- Outline the activities you will undertake to achieve your objectives
- Detail who will be involved in executing the proposal
- Develop measures to assess:
- What you are doing
- How well you are doing it
- Is anyone better off?
Description of Aims, Objectives, and Activities
Aims are broad, general, and intangible statements which:
- Provide a succinct description of what your proposal hopes to achieve
- Are directly linked with the identified need.
- The steps involved in achieving your aims
- The measurable outcomes of the program
- Specific, realistic and tangible (see Setting Objectives and Measuring Outcomes).
- Are the specific actions and tasks required to achieve your objectives
- Have defined start and end dates.
- Are the end result of your proposal
- Are specific, focused and easily interpreted
- Measure whether your proposal has acheived its aims (see Setting Objectives and Measuring Outcomes).
Your Proposed Activities
In developing the specific activities and tasks required to achieve your objectives, consider:
- The approach you will adopt
- What actions and tasks are required
- Why you selected your approach, activities and tasks
- Who will undertake the activities and tasks:
- The skills, knowledge, and experience required
- How much time will they contribute
- Whether any new staff will need to be recruited
- When the activities will start and finish
- How your proposal will be administered (including lines of authority, supervision, reporting and communication). This is especially important for a large proposal or if more than one agency is involved.
Many proposals forget to quantify the amount of time and resources contributed by volunteers. Describing tasks that volunteers can undertake underscores the value added by the volunteers as well as the cost-effectiveness of the project.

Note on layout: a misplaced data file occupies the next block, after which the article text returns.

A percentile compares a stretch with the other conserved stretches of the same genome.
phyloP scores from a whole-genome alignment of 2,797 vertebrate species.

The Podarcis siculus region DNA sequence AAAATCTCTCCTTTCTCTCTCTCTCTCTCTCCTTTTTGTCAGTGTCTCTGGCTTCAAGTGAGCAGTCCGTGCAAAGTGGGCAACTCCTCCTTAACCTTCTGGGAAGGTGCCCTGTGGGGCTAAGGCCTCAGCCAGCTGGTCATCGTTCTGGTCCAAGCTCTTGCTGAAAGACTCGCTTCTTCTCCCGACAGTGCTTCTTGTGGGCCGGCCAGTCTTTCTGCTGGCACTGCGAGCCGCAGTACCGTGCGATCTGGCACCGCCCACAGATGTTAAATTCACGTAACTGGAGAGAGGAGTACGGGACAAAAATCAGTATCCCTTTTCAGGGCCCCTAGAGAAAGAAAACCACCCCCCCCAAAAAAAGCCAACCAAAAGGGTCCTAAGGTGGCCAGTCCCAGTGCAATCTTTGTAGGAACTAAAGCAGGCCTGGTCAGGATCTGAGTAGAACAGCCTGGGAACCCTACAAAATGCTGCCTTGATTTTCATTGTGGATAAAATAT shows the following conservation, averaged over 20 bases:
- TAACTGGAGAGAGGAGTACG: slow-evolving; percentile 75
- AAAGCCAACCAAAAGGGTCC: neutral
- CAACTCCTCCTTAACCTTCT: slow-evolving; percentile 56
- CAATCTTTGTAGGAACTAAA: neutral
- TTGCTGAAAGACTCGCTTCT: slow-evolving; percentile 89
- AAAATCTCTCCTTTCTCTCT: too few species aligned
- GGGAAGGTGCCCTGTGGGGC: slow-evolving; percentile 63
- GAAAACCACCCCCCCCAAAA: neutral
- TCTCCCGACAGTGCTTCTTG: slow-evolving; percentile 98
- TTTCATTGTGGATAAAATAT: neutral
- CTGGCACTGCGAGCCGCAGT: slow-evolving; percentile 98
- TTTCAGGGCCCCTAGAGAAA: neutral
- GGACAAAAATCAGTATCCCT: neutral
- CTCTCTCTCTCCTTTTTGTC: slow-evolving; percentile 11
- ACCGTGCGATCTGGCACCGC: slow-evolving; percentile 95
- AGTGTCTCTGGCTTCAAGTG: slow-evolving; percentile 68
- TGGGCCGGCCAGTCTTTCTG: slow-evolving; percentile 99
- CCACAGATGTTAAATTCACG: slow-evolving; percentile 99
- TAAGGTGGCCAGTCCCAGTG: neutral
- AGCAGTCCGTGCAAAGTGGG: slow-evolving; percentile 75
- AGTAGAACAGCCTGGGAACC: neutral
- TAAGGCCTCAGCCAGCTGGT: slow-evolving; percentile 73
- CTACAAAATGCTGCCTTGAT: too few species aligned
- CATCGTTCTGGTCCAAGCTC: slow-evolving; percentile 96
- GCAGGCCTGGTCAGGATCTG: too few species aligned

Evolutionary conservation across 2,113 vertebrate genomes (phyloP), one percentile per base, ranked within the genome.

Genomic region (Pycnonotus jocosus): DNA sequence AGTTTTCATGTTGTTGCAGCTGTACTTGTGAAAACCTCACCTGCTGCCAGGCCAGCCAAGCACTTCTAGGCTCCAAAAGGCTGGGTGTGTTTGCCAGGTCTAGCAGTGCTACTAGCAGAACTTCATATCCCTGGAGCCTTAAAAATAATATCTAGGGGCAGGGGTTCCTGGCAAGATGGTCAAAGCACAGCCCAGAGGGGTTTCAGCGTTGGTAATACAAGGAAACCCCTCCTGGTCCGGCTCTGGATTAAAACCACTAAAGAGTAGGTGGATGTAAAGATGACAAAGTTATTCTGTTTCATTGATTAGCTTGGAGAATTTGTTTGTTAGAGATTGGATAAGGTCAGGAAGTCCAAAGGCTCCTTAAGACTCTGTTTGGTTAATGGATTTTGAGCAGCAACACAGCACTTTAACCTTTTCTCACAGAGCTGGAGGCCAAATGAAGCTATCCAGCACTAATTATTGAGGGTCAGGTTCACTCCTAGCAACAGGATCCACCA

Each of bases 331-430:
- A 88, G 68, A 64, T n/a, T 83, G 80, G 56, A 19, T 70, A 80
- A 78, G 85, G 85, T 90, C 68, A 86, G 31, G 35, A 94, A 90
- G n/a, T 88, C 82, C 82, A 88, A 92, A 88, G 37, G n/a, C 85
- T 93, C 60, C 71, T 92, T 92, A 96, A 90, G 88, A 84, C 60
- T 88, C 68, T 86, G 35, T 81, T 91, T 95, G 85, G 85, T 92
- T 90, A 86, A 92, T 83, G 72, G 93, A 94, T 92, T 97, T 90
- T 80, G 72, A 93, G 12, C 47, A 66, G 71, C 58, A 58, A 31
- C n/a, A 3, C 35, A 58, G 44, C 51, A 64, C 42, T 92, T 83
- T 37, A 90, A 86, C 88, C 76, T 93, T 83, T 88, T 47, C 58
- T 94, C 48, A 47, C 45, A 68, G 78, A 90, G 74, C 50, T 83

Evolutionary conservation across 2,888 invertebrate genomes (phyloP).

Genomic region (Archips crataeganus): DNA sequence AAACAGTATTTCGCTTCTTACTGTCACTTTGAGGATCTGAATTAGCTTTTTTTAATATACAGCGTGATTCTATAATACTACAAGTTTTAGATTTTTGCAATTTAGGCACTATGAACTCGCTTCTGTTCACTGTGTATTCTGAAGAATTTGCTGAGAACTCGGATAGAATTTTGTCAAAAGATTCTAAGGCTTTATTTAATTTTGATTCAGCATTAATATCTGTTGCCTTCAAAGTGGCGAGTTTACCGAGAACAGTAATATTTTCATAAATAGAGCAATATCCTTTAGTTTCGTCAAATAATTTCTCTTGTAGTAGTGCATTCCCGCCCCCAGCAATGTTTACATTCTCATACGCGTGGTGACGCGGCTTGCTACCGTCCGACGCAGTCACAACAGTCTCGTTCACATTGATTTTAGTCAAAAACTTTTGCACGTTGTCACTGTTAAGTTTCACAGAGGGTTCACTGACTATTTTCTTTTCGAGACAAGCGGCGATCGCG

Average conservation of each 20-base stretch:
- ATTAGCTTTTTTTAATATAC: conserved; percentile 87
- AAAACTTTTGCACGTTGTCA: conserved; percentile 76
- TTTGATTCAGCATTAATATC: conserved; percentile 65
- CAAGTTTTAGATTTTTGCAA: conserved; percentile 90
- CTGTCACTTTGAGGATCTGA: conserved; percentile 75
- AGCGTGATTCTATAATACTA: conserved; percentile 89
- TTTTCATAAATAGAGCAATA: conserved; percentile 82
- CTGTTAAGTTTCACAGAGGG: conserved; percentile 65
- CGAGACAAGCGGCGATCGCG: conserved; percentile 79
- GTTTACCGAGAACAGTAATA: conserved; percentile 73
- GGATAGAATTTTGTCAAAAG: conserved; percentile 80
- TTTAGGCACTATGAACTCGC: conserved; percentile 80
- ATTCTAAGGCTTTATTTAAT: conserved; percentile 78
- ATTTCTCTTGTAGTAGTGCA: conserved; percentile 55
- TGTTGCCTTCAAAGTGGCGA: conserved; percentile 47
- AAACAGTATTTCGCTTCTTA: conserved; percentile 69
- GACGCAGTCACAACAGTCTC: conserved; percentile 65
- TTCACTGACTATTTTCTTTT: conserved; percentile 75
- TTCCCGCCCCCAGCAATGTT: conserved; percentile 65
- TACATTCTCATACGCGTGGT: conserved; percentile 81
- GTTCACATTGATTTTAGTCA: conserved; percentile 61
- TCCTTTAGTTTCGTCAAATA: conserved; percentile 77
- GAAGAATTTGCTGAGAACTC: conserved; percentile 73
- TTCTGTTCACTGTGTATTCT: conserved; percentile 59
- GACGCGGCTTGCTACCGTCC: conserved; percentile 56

- Aims are broad statements that describe what programs or activities should achieve. They reflect the purpose and priorities of your program.
- Ensure aims are easily understandable.
- Aims must start with an action verb.
- Well-articulated objectives are critical to a proposal's success as they define the methods adopted by the funding recipient.
- Case studies can capture the imagination of funding panels. They humanise the organisational story and can present a compelling picture.
- Select facts or statistics which best support your proposal.
- Use data which is current, accurate, and targeted. Do not use statistics which are out of date, incorrect, or generic or too broad.
- It may be helpful to include a Gantt chart or some other scheduling tool so the assessor can clearly see the start and end time for each activity.
- Establish an organisational chart which clearly defines the lines of authority and supervision, and the staff relationships with consumers.
- It needs to be clear who is responsible for financial management, project outcomes, and reporting. Develop a tracking sheet to monitor staff allocations.
- A skills matrix may be useful to describe the skills required to deliver the proposed activities. Identify staff already employed and those to be recruited specifically for the project.
Complete the activities below by entering text into the fields provided and/or completing the attached documents. If you download and complete an attached document, you will have to save this to your personal file.